Bangladesh 2011 Demographic and Health Survey Shows Continued Fertility Decline and High Use of Family Planning
by Carl Haub, senior demographer
The Bangladesh 2011 Demographic and Health Survey (DHS) is the ninth demographic survey taken in the country since 1975. Except for a few very small countries and city-states, Bangladesh is the world’s most densely populated country with about 1,100 people per sq. kilometer. The country’s area is about the same as the U.S. state of Arkansas and a bit more than Greece but is home to over 150 million people. The preliminary 2011 report has just been released and it shows that fertility has continued its decline to a low level. The total fertility rate (TFR) for the three-year period before the survey was 2.3 — 2.0 in urban areas and 2.5 in rural areas. The survey interviewed 17,842 ever-married women ages 12 to 49 and 3,997 ever-married men ages 15 to 54 from July to December 2011.* Rural women accounted for two-thirds of those interviewed. From 1975 to 1993-1994, the TFR in Bangladesh was in continuous decline. But the next three surveys showed a tendency for TFR decline to “stall” at a medium level (see graph). Desired family size has greatly decreased. In the survey, 76.2 percent of women with two living children said that they did not wish to have any more children and an additional 5.3 percent had been sterilized and 1.3 percent said they were incapable of conceiving.
In the survey, 61.2 percent of currently married women said that they were using some form of family planning, a level comparable to developed countries. The use of modern methods was quite high at 52.1 percent. Unlike neighboring India, where female sterilization predominates, the contraceptive pill is the most widely used modern method at 27.2 percent, followed by injectables (11.2 percent), and the male condom (5.5 percent). Contraceptive use has risen steadily in surveys, up from 7.7 percent in 1975. Family planning use has risen despite the fact that fewer women report a visit from a family planning worker, either government or private. Overall, only 15.5 percent reported contact with a home visitor, which has been an important part of the country’s family planning program. The report notes that this may be due to workers deciding to provide services from community clinics for three days a week.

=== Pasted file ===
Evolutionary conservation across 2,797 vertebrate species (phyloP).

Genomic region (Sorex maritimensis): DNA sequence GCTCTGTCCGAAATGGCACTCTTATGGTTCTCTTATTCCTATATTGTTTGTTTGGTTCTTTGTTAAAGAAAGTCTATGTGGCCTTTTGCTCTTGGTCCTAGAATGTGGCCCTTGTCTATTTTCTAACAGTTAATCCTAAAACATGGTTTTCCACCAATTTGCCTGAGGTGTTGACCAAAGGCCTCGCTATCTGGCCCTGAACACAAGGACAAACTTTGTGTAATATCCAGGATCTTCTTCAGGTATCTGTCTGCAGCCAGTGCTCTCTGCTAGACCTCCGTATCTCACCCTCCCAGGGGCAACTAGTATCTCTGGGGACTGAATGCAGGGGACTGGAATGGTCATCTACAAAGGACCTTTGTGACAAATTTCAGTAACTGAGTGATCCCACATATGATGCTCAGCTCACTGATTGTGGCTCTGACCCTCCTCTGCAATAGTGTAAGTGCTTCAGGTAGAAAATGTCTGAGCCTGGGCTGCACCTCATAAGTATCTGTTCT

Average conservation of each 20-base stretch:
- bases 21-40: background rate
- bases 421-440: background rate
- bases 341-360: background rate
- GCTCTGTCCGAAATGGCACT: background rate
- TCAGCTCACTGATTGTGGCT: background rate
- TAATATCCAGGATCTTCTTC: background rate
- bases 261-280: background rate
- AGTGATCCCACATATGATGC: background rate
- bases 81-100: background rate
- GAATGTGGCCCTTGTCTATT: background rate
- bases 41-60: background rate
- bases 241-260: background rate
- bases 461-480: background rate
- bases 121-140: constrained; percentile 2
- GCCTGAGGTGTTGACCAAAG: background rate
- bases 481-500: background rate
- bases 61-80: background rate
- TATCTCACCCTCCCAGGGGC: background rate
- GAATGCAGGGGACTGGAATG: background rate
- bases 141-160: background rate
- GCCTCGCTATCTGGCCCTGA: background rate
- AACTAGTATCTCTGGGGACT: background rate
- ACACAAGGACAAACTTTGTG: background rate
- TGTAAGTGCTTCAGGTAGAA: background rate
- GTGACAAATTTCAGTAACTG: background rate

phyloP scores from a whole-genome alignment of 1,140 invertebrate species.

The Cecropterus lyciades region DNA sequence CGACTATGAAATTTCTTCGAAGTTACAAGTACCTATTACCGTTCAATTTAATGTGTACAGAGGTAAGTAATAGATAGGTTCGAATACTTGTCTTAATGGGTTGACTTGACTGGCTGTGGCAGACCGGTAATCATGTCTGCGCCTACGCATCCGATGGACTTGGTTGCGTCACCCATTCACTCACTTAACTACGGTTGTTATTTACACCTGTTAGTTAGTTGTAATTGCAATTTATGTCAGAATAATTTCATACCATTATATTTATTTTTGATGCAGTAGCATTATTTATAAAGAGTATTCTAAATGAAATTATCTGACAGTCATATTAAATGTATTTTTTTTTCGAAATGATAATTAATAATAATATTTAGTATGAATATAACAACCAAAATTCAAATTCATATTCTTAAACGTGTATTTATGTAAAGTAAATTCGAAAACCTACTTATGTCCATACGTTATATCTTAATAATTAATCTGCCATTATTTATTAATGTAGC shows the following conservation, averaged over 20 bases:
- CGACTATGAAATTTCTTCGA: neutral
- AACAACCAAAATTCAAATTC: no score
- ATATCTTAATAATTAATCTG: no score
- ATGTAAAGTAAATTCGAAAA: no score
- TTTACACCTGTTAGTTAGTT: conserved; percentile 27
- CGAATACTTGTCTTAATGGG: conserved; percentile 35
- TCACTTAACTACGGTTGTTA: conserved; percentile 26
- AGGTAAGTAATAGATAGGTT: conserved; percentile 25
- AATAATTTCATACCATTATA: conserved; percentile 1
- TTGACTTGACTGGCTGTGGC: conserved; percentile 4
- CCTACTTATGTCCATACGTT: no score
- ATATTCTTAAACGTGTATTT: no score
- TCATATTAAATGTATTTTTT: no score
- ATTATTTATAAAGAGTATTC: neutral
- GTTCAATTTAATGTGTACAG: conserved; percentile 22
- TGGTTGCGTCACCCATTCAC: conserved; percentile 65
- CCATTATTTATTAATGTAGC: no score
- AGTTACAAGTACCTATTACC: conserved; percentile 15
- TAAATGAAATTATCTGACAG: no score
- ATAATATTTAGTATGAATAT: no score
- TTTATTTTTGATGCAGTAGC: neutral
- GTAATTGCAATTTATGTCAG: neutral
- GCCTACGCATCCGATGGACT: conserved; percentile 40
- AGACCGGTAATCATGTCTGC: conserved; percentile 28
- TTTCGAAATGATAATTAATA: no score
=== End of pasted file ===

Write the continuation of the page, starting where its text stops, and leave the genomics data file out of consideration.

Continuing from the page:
The decline in infant and child mortality, as reported in earlier surveys, has continued. The infant mortality rate (IMR) in the five years before the 2011 DHS was 43 infant deaths below age 1 per 1,000 live births, down from 87 in 1993-1994 DHS. The decline in the death rate for children ages 1 to 4 was even greater, from 50 deaths per 1,000 five years before the survey in 1993-1994 to 11 in the 2011 DHS. The overall death rate for children ages 0 to 4 was 53, meaning that 1 in 19 newborns dies before their fifth birthday. Bangladesh is on target to achieve the UN Millennium Development Goal of child mortality of 48 by 2015.
Of children under age 5, 41.3 percent were stunted (height-for age) and 15.3 percent severely stunted (included in the 41.3 percent); 36.4 percent were underweight (weight-for-age). Mothers follow the WHO recommendation of supplementing breastfeeding with solid/mushy food at the child’s six months of age. At 6 to 8 months of age, only 7.3 percent continued to breastfeed exclusively with 62.6 percent supplementing with solid food. By 9 to 11 months, 87.2 percent had supplemented. While such proportions are good, many mothers should start supplemental foods earlier. The proportion of young children receiving all required basic vaccinations was quite high at 82.5 percent, including over 90 percent receiving polio drops. Urban and rural vaccination levels were virtually identical. Only 59.6 percent of mothers were able to produce vaccination cards.
Just over two-thirds of women who had had a live birth in the three years before the survey had some form of prenatal care, with 54.6 percent receiving it from a skilled provider (doctor, nurse, or other trained provider). Corresponding proportions in urban and rural areas were 74.3 and 48.7 percent, respectively. The percentage of women who have four or more prenatal visits increased to 26 from 22 in 2007.The proportion of women giving birth in the three years preceding that survey in a health facility was rather low at only 28.8 percent, but it is an improvement from 12 percent in 2004. In urban areas, slightly under half of women gave birth in a health facility.
The 2011 DHS is an important benchmark in the country’s demographic history. Bangladesh has nearly reached replacement level fertility (about 2.2 children per woman in this case) and could expect to see its population growth end about mid-century.
* Very few ever-married women ages 12 to 14 were interviewed in the survey and that age group is not included in report tables.